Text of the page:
News or Propaganda – Following the Finances
In the last article we showed you how to explore the order of the various segments, of programming on network news, and in the media in general. We discussed examining the narrative, (the segment as presented) and how we could find the underlying narrative, (the covert story or point of view) from which each program was presented. We made suggestions on how we could observe one news program, make notes and look for patterns, and then move on to doing the same thing for more and more programs over a long period of time.
If you have been doing this for a week or two, you may be discovering that there is a box when it comes to reporting journalistic stories. Each station and show has some parameters, or limits that they won’t go beyond. There are certain things that the news won’t touch because of its basic nature, which is the fact that it has to be funded, or owned by people with their own agendas and beliefs about the way the world is and should be.
Some things that the news will never comment on negatively because of the power of its corporate sponsors and associates, advertisers, and government pressure are:
1. Losses incurred by corporate tax breaks
2. Control of the media by a minority of individuals
3. Institutional discrimination
4. War policies to promote global corporate trade
5. The benefits of any economy antithetical to the goodness of pure capitalism,
These are just a few things. Please take the time to see if you can think of anymore for yourself. Unfortunately, most journalists and broadcasters cannot present these subjects in detail, because they think that conveying these facts would be in opposition to the interests of their sponsors.
Enough of their sponsors think so too and often moved apply financial pressure on the news business, if they are so moved. In truth, since the news is owned by national corporations, funded by advertisers, and the employees are paid by the funding from the organizations, there is just so much they can say without being replaced by someone with the right opinions. None-the-less, some journalists still try to present a balanced objective report, with just a little bit of the progressive view, instead of the liberal view. Unfortunately many of them are on the far right, working in the parameters allowed by corporations and advertisers. They seem progressive, but in reality they are just pitching news stories from a very hierarchical corporate capitalist view. Which includes putting down liberal thinkers, intellectuals, and social activists. You can find many such people on Fox News.
Keeping the allowable parameters for journalists and broadcasters in mind, look at some of these programs again. Really pay attention to what the Spin Doctors or PR people are saying. Listen closely to the interview and how they answer questions. Notice how they support the opinion of their boss fully and completely with no doubts. See what type of technique they use. Are the brisk and somewhat perturbed that someone would dare ask such stupid question, or doubt them? Are they joyful, smiling a lot, while stabbing and jousting with another person on the program whom has a different opinion? Do all the people on the program disagree, but agree with the one underlying idea presented that falls in line with the underlying narrative, or corporate interests?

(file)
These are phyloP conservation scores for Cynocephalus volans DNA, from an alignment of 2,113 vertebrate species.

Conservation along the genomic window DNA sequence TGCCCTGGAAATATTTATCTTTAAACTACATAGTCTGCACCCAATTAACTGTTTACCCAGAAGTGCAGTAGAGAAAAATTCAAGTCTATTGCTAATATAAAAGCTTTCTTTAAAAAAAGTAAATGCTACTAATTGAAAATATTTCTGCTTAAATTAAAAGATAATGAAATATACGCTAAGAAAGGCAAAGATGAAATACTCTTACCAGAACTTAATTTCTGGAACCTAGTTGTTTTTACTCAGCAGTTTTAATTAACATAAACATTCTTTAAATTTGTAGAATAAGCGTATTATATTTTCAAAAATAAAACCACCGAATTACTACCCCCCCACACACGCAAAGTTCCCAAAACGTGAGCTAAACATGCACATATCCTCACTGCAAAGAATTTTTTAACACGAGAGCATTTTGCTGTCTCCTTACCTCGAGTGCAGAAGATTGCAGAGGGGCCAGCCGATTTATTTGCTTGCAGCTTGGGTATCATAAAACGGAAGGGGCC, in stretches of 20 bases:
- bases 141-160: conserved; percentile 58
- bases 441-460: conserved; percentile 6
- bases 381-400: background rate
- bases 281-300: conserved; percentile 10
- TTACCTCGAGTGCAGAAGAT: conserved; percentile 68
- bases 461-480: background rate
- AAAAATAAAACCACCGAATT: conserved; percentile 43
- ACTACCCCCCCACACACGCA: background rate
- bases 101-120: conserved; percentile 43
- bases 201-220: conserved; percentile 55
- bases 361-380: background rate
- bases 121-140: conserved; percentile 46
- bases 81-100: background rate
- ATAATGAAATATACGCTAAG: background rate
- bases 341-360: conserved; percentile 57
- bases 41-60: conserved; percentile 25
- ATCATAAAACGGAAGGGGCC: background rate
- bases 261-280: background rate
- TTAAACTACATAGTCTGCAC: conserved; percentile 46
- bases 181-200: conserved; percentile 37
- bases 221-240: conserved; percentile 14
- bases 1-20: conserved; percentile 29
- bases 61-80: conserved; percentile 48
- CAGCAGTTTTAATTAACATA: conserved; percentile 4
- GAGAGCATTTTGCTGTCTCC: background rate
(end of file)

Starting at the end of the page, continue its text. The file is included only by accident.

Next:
If you can develop your observation skills when it comes to looking at the Spin Doctors and learn how they really work, you will arrive at a place where you can almost guess what the person is going to say before the first word comes out of their mouth. As soon as they are introduced, depending on what organization they represent, you can just about, word for word, predict their opinions. And then understanding whether a news program is giving good news or not will depend not on the story, but how many people from various organizations with differing opinions are allowed to present their ideas. This all comes back to having access to the media.
Jefferson and the founding fathers of the U.S., wanted as many people as possible to have access to reading and writing, as much print media as possible. They didn’t think that it would be possible to have a real democracy without it. They must be rolling over in their graves now. For the first time in U.S. history only six corporations, one with a board made up from people of the other five, own control of more that ninety-eight percent of all of the TV, print, and radio media. They are the ones who give access or deny it, to those who can afford to take advantage of it by either paying ridiculous fees, or pushing forward the ideas that help increase the bottom line of these corporations. Watching the news is still helpful though, when one learns to read between the lines. As you put together your own journal and do a bit of historical background checks, you will be able to understand the real news by what is not there. This is the plan that we will discuss in our next article.